Graceful, yet lethal, two young boys swing onto the Govan Road. One in a red jersey and one in blue, the fourteen year olds are landing punches around each other's face and head. Now they are in the middle of the road and a car is approaching in the dull glow of a summer's evening, but they pay it no heed, each intent on giving the other a doing.
The fracas has broken out at a close mouth. It's a designated gathering place for youths from twelve to twenty. Sometimes there are toty ones too, hanging around the periphery, playing with bikes and balls, watching the machinations of gang life until they are old enough or tough enough to be initiated.
The car slows down and stops, its way barred by the dancing fighters. They are pushing and pulling, grabbing and gouging, thumping fists onto jaws and battering against the body.
Reports of a knife crime epidemic abound, but here we witness a good old fashioned fist fight. All fair in love and war.
There is a lull and the boy in blue pulls away and makes off towards Rathlin Street. He has no supporters.
Now red jersey hangs back while his pals follow blue boy, walking close to him, heckling him, swearing and jeering.
A young girl, with bleached blonde hair and trendy dress, is chattering excitedly on a mobile phone. A barmaid leans against Richards' doorway, her look is impassive but her eyes methodically scan the faces and events.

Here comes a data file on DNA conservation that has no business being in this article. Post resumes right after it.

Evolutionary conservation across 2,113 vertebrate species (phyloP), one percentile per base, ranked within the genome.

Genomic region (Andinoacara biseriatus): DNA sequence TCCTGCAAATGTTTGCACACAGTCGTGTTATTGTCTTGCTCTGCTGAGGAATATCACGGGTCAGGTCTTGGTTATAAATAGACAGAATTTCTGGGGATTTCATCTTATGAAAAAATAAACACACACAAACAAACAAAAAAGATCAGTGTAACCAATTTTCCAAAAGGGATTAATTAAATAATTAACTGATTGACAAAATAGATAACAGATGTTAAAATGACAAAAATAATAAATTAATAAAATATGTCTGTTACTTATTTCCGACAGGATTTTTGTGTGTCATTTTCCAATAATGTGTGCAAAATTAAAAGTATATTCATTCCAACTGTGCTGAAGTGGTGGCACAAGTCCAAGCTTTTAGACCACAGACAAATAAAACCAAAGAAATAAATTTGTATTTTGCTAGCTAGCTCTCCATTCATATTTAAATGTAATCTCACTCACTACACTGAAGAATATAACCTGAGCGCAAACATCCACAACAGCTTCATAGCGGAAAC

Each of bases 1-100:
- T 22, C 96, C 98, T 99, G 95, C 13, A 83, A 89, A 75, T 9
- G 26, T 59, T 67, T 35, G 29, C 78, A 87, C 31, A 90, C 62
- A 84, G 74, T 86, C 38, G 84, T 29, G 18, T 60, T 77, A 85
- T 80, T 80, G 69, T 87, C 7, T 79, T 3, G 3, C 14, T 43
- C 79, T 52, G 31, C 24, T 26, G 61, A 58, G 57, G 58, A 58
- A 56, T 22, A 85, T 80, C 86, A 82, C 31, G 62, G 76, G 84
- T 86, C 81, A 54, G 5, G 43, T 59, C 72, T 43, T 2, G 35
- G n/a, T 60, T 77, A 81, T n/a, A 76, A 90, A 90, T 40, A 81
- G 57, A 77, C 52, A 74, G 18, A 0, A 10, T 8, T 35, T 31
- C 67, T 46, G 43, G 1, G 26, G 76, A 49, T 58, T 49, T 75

At the corner of Shaw Street are a few more spectators, but no one intervenes, not even when the bunch of boys starts to push and pull the blue fighter and one slaps him across the head. Another punches him in the abdomen and the boy drops to the ground.
The original red jersey fighter joins them and now he and his comrades start kicking the blue boy lying in the road - not viciously, but with half hearted scuffs, as though it is enough that he has fallen.
He lies motionless on the smooth tarmac, curled up, protecting his head with his arms.
The doors of the Harmony Bar open and out strides a burly guy in his thirties wearing a Celtic away top of ten seasons ago. His laid back swagger exudes the confidence of one who is respected on the street. A little smile plays at his lips but he adopts a stern look as he draws nearer the incident. At his approach, most boys withdraw, back towards the close. Among them is red jersey, whose blood runs in streams from his mouth and nose. Big man stops two of the boys and puts his hands on their shoulders, talking to them quietly, leaning closely into their faces. They nod in acquiescence and walk smartly away in the opposite direction.
The injured boy on the ground clambers to his feet and takes off down the street, a little unsteadily, but with good speed.
Back at the close mouth, the gang is in a state of merry camaraderie and the humour is well good.